Flashcards in 25. Neuropath: Trauma Deck (47)
what are the high and low scores for the GCS?
what types of responses does the GCS take into account?
eye response, verbal response, motor response
reversible loss of neuronal function.
totally reversible, transient, may be associated with brief LOC or postural tone.
direct bruising of the brain, disruption of the brain parenchyma
early v later symptoms of concussion?
early: HA, N/V, dizziness
late: low grade HA, blurry vision, hearling loss, irritability, poor attention....
Primary v secondary damage to the brain?
primary: direct damage to the brain, immediate. laceration, fracture, contusion, etc
secondary: not immediate, sequelae of trauma, can be more devastating. ischemia, hypoxia, swelling, infection.
diffuse axonal injury: primary or secondary?
primary. occurs at time of trauma
open v closed CNS trauma?
open: skull or skin is broken, exposed
closed: no exposure
dense, tough collagenous tissue that sits on a layer of CT that is right on the periosteum
blood collects in loose CT between galeal layer and skull.
what is a site of fracture that can open up the MMA?
temple area, where there is a cranial suture line. MMA runs in the dura right under that, and a fracture can rip open the artery --> epidural hematoma.
what are included in the category of focal injuries?
contusions, lacerations, hematomas, focal damage due to expanding masses.
where do contusions tend to do damage? what happens there?
on the crowns of the gyri. can be punctate hemorrhages, then clot off, then ischemia and tissue dies. scarring may cause later seizures.
where are contusions likely to occur?
anterior/undersurfaces of the frontal lobe and temporal lobes.
are the sulci affected by contusions?
not usually; usually it is the crowns of the gyri and tissue immediately surrounding.
what is it called when dead tissue is removed from the location of a contusion?
plaques jeunes. brain matter looks constricted, tan in color.
what else will cause plaques jeunes?
nothing except trauma. (not inflammation, infarction, tumor)
why does the brain tend to sustain coup-counter coup injuries?
it is not well attached to the skull, has a lot of room to slosh around.
subarachnoid bleeding that is traumatic is usually associated with what?
contusions, penetrating injuries.
subarachnoid bleeding that is non-traumatic is usually associated with what?
rupture of a berry aneurysm
Epidural hemorrhage is associated with what kind of trauma?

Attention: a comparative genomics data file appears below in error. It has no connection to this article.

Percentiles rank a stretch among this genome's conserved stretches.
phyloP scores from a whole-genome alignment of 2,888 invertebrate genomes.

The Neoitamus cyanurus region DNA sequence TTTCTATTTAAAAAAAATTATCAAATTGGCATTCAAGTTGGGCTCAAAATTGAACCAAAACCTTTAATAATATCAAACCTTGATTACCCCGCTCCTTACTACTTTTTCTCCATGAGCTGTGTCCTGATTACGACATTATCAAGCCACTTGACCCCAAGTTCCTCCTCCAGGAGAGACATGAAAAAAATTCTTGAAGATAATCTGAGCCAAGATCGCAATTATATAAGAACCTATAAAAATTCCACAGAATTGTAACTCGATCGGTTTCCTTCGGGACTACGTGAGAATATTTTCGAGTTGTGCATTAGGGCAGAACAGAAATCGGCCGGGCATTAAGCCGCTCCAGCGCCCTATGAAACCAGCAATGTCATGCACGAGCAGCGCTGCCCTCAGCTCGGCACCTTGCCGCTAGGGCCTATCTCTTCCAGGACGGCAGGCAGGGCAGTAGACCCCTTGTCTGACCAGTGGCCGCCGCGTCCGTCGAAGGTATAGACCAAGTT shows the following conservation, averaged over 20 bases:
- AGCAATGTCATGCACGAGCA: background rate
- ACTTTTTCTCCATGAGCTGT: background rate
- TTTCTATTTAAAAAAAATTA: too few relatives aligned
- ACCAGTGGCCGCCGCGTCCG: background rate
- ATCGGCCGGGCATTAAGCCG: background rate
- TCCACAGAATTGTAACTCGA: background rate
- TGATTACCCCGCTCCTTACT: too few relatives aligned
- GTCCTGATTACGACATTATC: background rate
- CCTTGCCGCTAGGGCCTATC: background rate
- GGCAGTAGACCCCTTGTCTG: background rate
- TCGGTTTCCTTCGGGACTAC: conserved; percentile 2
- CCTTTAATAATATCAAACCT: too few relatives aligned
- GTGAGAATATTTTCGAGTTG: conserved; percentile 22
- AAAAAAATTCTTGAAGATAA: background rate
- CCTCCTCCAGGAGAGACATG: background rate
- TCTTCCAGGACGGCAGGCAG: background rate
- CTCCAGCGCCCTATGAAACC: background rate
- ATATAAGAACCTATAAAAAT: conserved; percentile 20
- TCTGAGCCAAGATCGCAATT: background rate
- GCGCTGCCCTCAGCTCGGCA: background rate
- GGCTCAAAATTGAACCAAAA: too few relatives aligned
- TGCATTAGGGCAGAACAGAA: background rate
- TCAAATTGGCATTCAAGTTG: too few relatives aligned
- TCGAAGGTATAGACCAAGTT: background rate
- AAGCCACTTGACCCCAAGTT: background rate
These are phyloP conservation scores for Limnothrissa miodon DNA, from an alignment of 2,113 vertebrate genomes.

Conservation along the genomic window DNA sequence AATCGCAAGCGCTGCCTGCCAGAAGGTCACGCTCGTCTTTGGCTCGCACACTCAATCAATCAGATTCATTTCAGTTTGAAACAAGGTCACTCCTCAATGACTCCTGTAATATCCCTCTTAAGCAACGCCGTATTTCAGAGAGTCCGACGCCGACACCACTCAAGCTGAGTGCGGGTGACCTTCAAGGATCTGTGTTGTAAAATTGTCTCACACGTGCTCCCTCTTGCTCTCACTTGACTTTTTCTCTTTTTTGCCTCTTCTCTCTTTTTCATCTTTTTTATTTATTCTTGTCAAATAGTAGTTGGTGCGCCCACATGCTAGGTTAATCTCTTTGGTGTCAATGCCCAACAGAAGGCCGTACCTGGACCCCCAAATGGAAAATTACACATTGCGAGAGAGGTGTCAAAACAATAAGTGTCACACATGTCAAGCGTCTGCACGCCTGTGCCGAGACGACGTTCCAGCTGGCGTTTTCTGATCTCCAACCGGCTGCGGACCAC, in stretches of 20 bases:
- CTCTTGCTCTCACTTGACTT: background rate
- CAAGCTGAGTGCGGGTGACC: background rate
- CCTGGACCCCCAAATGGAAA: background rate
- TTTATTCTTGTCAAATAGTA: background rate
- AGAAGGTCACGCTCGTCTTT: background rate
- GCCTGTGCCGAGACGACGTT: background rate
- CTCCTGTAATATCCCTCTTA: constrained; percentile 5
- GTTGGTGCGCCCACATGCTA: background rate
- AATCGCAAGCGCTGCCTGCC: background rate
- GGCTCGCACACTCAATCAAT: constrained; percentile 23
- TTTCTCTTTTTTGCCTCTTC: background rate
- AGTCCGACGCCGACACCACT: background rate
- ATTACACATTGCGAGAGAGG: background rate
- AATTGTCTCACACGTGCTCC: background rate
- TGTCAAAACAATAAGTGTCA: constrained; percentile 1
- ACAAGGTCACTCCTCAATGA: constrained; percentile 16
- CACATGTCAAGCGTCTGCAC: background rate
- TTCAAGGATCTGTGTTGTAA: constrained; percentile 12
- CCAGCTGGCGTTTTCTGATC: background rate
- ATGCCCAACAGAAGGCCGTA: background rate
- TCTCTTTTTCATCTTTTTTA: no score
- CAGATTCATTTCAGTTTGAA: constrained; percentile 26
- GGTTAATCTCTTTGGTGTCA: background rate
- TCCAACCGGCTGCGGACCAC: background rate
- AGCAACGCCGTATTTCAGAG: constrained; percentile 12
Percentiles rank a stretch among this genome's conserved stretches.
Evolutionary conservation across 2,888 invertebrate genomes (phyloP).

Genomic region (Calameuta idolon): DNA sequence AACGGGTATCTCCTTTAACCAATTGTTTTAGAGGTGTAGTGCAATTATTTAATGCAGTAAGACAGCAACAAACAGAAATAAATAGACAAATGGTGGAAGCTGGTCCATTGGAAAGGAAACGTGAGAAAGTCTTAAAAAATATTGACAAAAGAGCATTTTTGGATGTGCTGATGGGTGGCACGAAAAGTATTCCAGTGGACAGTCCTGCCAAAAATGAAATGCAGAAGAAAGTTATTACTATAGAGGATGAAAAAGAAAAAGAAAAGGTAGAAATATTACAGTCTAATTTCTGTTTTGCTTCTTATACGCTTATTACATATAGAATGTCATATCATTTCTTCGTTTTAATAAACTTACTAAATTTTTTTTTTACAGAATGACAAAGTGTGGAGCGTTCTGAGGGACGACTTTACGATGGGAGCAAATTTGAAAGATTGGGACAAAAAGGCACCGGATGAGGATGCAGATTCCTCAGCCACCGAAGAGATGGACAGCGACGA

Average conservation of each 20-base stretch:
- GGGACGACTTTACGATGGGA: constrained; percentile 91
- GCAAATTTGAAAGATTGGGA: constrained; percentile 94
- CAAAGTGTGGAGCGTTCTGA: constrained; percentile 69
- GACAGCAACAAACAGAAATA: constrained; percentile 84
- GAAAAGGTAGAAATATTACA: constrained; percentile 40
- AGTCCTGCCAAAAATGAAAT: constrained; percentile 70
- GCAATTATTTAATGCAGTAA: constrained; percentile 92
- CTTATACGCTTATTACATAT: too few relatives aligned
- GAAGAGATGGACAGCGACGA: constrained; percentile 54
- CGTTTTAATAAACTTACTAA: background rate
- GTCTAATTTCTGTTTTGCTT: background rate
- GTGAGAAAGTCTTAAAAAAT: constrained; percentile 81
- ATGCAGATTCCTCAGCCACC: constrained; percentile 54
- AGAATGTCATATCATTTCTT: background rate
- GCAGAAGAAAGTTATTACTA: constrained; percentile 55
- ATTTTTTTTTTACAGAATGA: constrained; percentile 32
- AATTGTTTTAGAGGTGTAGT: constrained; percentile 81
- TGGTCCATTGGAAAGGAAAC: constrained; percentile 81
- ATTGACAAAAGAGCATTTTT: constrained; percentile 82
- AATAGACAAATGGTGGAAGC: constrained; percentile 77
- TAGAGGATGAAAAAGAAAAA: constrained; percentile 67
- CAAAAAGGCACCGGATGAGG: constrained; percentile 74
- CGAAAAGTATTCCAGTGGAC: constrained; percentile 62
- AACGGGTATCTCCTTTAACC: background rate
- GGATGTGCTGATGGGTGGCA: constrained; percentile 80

fracture to lateral surface of skull, damaged MMA.
epidural hemorrhage: blood is under high or low pressure?
usually a broken artery; high pressure.
epidural: the blood collects between what layers?
skull and dura
subdural: blood collects between what layers?
dura and arachnoid.
epidural: blood collects quickly or slowly?
quickly; within minutes to hour.
epidural: shape of accumulation? ends at sutures or not?
lens-shaped (like a clam). stops at suture lines where dura is tacked to skull.
subdural hemorrhage: shape of accumulation? ends at sutures or not?
crescent shaped. does not end at suture lines.
subdural: what kind of bleed? fast/slow?
venous (usually bridging veins). slow bleed. may not present for a few days.
if continues to bleed, can get brain shift and subfalcine herniation.
both epidural and subdural: tx? sequelae?
tx is neurosurg. if blood removed, brain will shift back to normal location.
the movement of a bullet in the skull depends on what two factors?
caliber of the bullet and its velocity.
what are some sources of diffuse damage to the brain?
diffuse axonal injury, brain swelling, hypoxia-ischemia.
definition of diffuse axonal injury
widespread damage to axons within the CNS that results from severe acceleration or deceleration of the head. you get rips to the axons due to shear force.
what is the most common movement that will result in diffuse axonal injury?
rotation. think of spinning a bowl of jello and stopping it quickly.
with diffuse axonal injury, what types of pathological process happens to the axon?
shear, like Wallerian degeneration
what happens to the still-viable end of the axon after it is sheared in diffuse axonal injury?
it will swell --> axonal spheroid.
diffuse axonal injury: associated with what injuries (specific types of accidents)
car accidents, falls.
after DAI, how do most patients present?
DAI: patient appearance, and progression?
Most patients are comatose immediately after injury, do not experience a lucid interval, and remain unconscious, vegetative, or at least severely disabled until death.
DAI: occurs mainly in what areas of the brain? why those locations?
white matter: corpus callosum, walls of 3rd ventricle, dorsolateral surface of brainstem, periaqueductal grey matter. these are the locations where the brain is attached, where twisting movement will be especially damaging.
what is the mortality rate with DAI?
15% with mild DAI; 65% if severe.
time course of DAI?
4-5 hours: axonal accumulation of beta-amyloid precursor protein
12-24 hrs: axonal varicosities evident on H&E
24h-2months: axonal swelling and microglial nodules
long-term: wallerian degeneration, atrophy.
axonal spheroids will remain for years
diffuse edema: ipsilateral due to what? bi-hemispheric in children due to what?
ipsilateral: subdural hemorrhage
children: swelling due to trivial trauma, could be due to abnormal vasoregulation
diffuse hypoxic brain damage is a combination of what factors?
brain shifts, raised ICP, systemic hypoxia, arterial spasm
see ischemic changes often where?
at arterial boundary zones - get hypoxia and subsequent ischemia at the outer reaches of arterial perfusion.
why is it easy for kids to get shaken baby syndrome?
head relatively large on body, poor neck muscles